Generator Statistical Digest, Global-Roam


David Leitch


February 11, 2024

A definitive reference

Global-Roam and Greenview Strategic Consulting have released the 2023 edition of the Generator Statistical Digest. Each year the digest grows running close to 1200 pages for the 2023 edition and undoubtedly the premier reference in the industry

In this analyst’s opinion the GSD is worthy of a website in itself, notwithstanding that the vast quantity of data that has been summarized, analysed and coherently presented is by nature static and wont change until the next edition.

Each edition produces new sections and this edition provides more organization and emphasis on FCAS. Nevertheless there is performance data on every AEMO DUID.

As an analyst my own focus generally is on having reliable data that can be massaged, even tortured, into the form required to provide insight into some analytical question. The skill, if there is any, lies partly in knowing what questions need to be asked always bearing in mind the epigram adorning the front page of Copeland and Weston’s “Corporate Finance” namely that the questions remain the same but the answers change.

Its no secret that the NEM is changing rapidly, and many questions are asked about that change. Looking at the GSD its already very obvious that the number of DUIDs are expanding very rapidly. At a guess there are about 427 DUIDs covered in the GSD. In my own estimation in about another 5-6 years there will be little focus on the remaining coal generators and much more about the performance of the more diversified generator set that is being built to replace the coal generation.

As I mentioned last year, you cannot hope to understand the NEM in all its beauty without a good appreciation of behind the meter solar and increasingly behind the meter storage. Behind the meter is the classic case of the power of numbers and is of course, considered as a whole, likely by far the most predictable and reliable source of generation in the NEM. How much more comforting it is to know that we depend on millions of small units rather than a few large units. If only solar ran for more than say 8 hours a day.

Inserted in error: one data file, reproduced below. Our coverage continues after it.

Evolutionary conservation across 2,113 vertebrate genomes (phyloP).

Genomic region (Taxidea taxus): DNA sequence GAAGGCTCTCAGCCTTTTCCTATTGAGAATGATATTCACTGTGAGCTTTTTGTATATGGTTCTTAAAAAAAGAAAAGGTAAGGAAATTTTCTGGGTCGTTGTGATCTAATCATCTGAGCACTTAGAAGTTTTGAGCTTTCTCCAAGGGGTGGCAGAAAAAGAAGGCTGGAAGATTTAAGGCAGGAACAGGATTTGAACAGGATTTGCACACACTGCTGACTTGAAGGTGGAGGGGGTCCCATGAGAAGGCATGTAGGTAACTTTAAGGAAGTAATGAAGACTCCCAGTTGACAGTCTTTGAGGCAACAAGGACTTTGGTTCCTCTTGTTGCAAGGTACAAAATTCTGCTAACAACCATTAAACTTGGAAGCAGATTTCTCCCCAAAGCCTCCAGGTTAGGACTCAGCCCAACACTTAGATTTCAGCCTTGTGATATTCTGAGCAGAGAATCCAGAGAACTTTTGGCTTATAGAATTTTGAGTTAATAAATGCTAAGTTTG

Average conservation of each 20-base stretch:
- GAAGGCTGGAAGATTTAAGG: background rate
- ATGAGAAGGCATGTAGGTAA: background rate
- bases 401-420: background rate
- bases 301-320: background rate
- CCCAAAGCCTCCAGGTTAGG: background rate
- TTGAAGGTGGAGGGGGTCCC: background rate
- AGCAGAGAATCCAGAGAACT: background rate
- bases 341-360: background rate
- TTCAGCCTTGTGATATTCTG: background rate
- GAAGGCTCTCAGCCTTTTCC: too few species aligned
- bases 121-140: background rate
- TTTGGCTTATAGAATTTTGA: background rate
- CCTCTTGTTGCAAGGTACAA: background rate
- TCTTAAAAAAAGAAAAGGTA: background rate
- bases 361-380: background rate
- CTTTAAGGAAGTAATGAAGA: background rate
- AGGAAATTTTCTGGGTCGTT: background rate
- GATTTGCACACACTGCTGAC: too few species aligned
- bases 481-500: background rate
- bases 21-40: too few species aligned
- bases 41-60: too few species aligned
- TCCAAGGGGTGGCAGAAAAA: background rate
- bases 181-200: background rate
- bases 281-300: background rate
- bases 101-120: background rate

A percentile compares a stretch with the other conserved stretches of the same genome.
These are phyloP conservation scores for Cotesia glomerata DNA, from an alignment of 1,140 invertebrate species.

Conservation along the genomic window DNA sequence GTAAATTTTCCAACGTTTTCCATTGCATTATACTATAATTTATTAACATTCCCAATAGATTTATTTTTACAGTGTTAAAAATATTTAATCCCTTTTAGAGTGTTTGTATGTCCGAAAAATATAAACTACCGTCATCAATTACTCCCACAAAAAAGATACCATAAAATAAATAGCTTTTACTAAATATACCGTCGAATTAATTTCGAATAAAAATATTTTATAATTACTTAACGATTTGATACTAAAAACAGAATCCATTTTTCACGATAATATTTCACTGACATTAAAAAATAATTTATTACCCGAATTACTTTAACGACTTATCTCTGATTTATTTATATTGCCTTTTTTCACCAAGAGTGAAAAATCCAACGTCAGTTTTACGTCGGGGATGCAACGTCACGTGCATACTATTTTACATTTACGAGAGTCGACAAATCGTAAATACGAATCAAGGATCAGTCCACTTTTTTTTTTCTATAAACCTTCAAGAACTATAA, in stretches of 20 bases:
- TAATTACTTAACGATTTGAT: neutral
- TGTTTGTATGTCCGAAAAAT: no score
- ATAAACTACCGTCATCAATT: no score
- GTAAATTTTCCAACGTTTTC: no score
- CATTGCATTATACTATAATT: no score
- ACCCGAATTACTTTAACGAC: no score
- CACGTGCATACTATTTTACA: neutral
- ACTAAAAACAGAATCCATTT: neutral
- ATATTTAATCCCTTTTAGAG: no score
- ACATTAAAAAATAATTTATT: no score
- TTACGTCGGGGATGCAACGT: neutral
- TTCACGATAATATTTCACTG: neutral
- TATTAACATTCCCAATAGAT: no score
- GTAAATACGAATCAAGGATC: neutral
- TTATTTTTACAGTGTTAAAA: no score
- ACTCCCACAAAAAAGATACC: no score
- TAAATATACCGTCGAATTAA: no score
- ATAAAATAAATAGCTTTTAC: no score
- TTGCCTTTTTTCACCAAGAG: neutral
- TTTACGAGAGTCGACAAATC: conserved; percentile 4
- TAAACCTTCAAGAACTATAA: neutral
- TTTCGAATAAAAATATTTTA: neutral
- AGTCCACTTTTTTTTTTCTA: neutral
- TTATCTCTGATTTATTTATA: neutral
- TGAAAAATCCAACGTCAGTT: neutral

Equally although its important to understand FCAS revenue, its just as important or more so in the next few years to understand LRET revenue as this can be an important driver of generator behaviour.

Batteries are becoming significant.

Over the past couple of years one technology, initially the butt of jokes, has come to be taken very seriously and captured a big share of the incremental investment dollars. And that’s batteries, or for engineers, never satisfied unless there is an acronym, its BESS. Its become clear that the role of batteries, evident to me for close on a decade, is moving from the fringes to the mainstream. In the case of the NEM we can think of the fringe as FCAS or ancillary services, to firming wind and solar, [VRE]. Even on the fringes its now I think, accepted by the industry that batteries are the ideal technology for frequency control, capable of virtual inertia as well as very fast frequency control. Cost reductions driven by learning rates seen the use of batteries in EVs are now seeing developers start to choose batteries over pumped hydro projects even in the 8-10 hour duration task. Development times are so much faster, environmental and more broadly social license issues are so much easier even if the useful life is much shorter.

Battery revenue by source

The GSD is indexed by alphabetic DUID. Unfotunately there is no “fuel type” index. I was interested to find out where batteries get their revenue from and how this is changing. The GSD does a great job of presenting this information. For instance if I look up the battery that got the ball rolling in Australia, that is the Hornsdale Power Reserve [HPR] (page 684) in the digest can see the following figure.